fortification wall abritus

The fortification walls of Abritus combine several different types of towers

The city remained a major regional centre in the 5th and 6th centuries, but danger was never far away. In 447 the Huns of Attila sacked it. The fortifications were restored a century later, under Justinian I, along with dozens of other fortresses across the Balkans. But soon the pressure from the Barbarians proved too strong for Abritus. After a devastating pillage from the Avars, probably in 586, the city was abandoned, and soon after even its name was forgotten. 

The remains of the city attracted the attention of archaeologists in the 1880s, when on the Hisarlaka hill an early Christian basilica was excavated and misinterpreted as an Apollo temple. Systematic excavations started in 1953, but, sadly, today a considerable portion of the city is underneath a pharmaceutical factory.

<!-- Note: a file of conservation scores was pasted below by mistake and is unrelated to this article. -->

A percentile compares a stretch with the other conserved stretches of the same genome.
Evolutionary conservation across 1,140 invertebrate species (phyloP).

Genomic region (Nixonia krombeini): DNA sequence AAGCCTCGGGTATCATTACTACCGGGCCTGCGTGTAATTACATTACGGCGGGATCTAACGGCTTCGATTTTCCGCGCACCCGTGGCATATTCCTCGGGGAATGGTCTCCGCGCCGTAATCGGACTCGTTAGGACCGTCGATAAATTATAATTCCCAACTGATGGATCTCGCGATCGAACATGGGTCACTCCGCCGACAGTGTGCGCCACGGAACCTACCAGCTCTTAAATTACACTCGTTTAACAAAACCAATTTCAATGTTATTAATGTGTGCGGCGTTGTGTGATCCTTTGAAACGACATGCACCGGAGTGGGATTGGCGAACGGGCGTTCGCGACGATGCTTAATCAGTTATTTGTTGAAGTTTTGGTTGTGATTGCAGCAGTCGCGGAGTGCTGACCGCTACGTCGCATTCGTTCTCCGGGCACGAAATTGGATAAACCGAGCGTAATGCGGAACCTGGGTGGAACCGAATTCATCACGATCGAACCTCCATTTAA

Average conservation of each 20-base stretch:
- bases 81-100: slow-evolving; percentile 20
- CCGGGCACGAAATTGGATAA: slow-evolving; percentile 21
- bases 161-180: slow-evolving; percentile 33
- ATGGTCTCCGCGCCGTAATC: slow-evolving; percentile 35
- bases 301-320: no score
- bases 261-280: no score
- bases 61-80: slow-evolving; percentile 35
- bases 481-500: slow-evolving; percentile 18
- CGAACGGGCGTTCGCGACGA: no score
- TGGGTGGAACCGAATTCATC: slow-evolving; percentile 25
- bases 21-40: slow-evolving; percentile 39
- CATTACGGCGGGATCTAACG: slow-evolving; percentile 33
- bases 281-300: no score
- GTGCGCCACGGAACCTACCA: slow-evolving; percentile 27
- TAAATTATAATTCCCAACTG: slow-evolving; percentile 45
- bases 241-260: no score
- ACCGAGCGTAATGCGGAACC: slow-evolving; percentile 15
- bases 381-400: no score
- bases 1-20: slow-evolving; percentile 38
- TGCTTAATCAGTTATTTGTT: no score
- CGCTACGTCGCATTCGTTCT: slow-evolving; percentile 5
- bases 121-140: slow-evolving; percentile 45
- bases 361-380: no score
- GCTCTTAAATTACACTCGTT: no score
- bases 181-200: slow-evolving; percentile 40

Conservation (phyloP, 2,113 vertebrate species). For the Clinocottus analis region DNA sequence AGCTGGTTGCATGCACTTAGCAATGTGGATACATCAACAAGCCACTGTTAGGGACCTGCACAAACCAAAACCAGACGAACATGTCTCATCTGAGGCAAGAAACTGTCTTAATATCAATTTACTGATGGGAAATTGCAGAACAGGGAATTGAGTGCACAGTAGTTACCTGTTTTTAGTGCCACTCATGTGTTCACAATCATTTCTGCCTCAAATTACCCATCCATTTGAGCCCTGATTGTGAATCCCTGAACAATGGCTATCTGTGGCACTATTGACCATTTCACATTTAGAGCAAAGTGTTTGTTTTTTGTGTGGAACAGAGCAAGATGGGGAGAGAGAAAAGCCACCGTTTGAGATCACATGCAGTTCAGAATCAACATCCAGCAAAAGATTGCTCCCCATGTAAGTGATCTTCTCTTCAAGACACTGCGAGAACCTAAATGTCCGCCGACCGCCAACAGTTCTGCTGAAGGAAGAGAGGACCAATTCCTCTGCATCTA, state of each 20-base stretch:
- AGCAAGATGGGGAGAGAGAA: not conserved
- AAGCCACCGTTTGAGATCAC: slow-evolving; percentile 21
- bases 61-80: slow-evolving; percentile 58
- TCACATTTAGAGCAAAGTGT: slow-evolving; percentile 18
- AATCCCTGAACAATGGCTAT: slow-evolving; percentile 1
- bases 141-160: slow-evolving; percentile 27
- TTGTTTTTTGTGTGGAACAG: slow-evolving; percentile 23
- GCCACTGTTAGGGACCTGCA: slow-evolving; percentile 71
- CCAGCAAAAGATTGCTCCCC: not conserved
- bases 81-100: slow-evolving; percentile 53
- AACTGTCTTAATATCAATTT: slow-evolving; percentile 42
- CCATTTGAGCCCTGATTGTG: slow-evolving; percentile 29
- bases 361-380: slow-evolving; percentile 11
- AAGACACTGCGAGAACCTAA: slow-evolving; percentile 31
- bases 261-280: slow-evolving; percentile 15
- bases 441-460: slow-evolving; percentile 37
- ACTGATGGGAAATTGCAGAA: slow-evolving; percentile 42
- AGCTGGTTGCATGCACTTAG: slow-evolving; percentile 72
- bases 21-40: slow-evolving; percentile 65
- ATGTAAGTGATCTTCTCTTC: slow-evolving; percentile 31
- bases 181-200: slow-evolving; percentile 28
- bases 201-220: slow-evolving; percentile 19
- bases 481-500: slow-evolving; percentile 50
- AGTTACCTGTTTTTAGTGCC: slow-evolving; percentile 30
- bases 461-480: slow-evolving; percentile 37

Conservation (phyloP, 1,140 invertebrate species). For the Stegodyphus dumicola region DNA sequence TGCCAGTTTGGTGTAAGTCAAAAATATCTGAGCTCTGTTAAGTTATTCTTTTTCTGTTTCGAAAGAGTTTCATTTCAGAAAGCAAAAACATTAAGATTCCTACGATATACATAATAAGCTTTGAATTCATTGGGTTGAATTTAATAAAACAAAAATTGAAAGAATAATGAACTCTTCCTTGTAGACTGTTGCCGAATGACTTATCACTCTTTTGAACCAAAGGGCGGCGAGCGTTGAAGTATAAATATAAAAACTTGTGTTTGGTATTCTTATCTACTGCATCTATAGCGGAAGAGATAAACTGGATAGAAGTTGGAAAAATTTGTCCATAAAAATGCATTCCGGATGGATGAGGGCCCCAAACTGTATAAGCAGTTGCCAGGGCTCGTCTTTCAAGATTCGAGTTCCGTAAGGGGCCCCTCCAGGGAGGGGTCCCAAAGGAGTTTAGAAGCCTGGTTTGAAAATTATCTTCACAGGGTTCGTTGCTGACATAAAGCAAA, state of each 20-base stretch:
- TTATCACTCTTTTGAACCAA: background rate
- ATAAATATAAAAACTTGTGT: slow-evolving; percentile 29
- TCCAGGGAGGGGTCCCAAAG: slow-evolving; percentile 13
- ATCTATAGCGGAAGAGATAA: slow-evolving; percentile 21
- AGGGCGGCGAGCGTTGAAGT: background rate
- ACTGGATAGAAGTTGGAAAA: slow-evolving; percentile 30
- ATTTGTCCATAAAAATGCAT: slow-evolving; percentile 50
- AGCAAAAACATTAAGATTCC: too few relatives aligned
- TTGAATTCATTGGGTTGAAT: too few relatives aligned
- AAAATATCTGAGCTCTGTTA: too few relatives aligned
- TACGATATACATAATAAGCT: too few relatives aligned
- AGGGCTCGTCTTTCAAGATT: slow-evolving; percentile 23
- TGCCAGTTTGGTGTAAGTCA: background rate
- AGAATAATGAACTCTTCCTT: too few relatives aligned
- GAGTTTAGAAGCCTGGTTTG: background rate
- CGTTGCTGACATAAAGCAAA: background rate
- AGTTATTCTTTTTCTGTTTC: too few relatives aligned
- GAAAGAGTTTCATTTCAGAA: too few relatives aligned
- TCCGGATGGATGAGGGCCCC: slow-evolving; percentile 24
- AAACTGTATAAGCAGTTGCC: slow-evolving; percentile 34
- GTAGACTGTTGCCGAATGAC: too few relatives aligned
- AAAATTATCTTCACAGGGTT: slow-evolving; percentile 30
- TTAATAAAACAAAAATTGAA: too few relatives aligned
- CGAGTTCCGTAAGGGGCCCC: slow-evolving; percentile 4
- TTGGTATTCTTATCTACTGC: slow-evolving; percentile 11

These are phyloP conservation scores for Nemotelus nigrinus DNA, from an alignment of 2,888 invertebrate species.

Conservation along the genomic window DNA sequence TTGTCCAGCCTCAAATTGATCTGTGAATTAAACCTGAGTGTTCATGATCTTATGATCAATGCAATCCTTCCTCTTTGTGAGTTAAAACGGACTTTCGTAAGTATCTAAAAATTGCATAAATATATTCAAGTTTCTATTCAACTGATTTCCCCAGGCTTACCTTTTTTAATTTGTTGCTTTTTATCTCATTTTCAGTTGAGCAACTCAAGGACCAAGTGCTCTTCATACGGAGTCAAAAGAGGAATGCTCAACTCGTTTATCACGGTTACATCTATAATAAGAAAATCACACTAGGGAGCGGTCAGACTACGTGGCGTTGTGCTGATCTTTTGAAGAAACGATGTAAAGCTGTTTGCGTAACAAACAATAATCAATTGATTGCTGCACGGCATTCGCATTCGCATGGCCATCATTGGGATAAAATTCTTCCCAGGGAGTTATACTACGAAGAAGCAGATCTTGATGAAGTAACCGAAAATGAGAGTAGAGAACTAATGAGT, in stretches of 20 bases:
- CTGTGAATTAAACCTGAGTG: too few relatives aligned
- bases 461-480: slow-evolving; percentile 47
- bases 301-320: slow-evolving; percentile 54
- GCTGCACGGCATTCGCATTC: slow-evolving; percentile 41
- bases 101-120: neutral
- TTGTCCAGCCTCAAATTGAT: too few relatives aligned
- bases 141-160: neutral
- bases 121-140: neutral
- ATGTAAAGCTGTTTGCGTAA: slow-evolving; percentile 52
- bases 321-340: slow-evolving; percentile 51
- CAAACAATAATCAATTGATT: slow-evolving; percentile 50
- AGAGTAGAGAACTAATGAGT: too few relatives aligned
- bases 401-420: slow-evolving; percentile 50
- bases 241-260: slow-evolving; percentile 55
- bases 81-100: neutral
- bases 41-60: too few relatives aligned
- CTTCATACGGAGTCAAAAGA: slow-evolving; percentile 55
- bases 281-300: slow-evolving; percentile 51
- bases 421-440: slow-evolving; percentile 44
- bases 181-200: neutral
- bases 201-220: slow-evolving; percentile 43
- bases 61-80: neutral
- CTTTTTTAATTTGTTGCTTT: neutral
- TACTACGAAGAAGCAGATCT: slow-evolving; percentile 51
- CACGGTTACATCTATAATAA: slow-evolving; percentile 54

In the decades since the beginning of scientific research, the complete course of the fortification wall has been uncovered, together with a number of private and public buildings, stone reliefs and artefacts. 

roman city abritus

Remains from the residence of a wealthy citizen of Abritus

In 1971 the biggest treasure of gold coins from the late Roman period ever found in Bulgaria was discovered by the fortress wall. It consists of 835 coins from the 5th Century, with a total weight of about 4 kg. According to a hypothesis, it was hidden in 487, when the Gothic foederati living around Novae, on the Danube, rebelled. Apparently someone in Abritus decided to ensure himself against the impending raid. The precaution proved in vain as an attack never materialised: Led by Theodoric the Great, in 488 the Goths set out for Italy, where they established a kingdom. For some reason the money in the Abritus stash remained untouched. 

In 1984 Abritus was declared an archaeological reserve. Recently the site was sensibly renovated, with an informative and well-laid-out museum exhibition and a multimedia centre, which bring to life the past of this Roman city.